Under the General Principles, plant-based foods are categorized as below:
- Plant-based meats, such as livestock, poultry, and seafood. Examples include plant-based beef and plant-based meatballs.
- Plant-based dairy products such as plant-based milk, yogurt, and cheese.
- Plant-based egg products such as plant-based liquid eggs.
- Plant-based frozen drinks and condiments such as plant-based ice-cream and ready-made ice-cream powder.
- Other plant-based foods.
3. Basic requirements.
The General Principles outline a series of basic requirements for the ingredients, processing, nutrition, additives, and safety of plant-based foods. The requirements are as follows:
- The proteins and fats [in plant-based foods] must be derived from plant materials, and must not contain any protein or fats derived from animals.
- [Plant-based foods] may introduce microorganisms via natural fermentation or inoculation, and may directly use ingredients of microbial origin. The strains of microorganisms used and ingredients derived from microorganisms must adhere to the national food safety standards and are limited to the strains approved for use in the food industry by the health administrative department of the State Council.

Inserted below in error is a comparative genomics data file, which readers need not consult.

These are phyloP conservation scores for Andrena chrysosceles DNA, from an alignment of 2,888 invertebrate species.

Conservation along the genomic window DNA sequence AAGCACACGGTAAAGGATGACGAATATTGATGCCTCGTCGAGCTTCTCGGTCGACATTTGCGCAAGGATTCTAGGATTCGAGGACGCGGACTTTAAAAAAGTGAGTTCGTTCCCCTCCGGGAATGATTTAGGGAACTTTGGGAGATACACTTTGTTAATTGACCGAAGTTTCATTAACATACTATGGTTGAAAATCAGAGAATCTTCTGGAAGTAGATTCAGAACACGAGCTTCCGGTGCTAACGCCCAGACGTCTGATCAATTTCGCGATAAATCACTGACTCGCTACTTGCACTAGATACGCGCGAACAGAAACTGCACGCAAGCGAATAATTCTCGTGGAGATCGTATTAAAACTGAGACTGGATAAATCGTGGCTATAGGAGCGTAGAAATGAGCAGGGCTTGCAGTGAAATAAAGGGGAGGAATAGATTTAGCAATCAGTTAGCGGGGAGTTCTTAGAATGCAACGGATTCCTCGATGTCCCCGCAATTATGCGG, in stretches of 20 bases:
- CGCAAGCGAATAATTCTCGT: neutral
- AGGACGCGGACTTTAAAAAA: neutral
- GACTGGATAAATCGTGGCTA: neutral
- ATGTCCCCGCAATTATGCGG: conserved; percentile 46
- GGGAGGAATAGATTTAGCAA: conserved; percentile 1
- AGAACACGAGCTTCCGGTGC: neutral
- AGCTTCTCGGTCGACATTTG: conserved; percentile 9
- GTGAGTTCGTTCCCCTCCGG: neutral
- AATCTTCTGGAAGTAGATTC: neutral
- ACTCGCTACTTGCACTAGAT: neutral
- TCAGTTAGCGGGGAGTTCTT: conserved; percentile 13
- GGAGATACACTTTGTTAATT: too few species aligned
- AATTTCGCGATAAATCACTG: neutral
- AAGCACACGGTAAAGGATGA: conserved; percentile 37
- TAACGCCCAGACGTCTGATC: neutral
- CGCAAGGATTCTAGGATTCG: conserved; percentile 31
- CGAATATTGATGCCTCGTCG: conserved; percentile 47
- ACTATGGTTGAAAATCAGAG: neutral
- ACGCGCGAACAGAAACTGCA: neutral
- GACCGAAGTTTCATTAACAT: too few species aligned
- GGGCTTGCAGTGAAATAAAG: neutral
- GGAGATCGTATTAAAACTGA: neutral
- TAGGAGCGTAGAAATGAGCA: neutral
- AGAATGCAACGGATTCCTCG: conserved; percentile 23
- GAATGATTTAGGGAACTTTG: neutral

- The food safety indicators of the raw materials and final products must comply with the regulations of the corresponding national food safety standards.
- The use of food additives must match the type of raw materials and processing technology used and adhere to the GB 2760 standards [China Standards for the Use of Food Additives].
- The total amount of non-plant-derived ingredients introduced through microorganisms and microorganism-derived ingredients, food additives, and food nutrition fortifiers should be set at a reasonable level [specific level not specified].
- Plant-based foods can be used as a material for the production, processing, and preparation of other foods.
- Labeling requirements should adhere to the regulations of GB 7718 [General Rules for Labeling of Prepackaged Foods] and GB 28050-2011 [General Rules for Nutritional Labeling of Prepackaged Foods], as well as the requirements of the General Principles.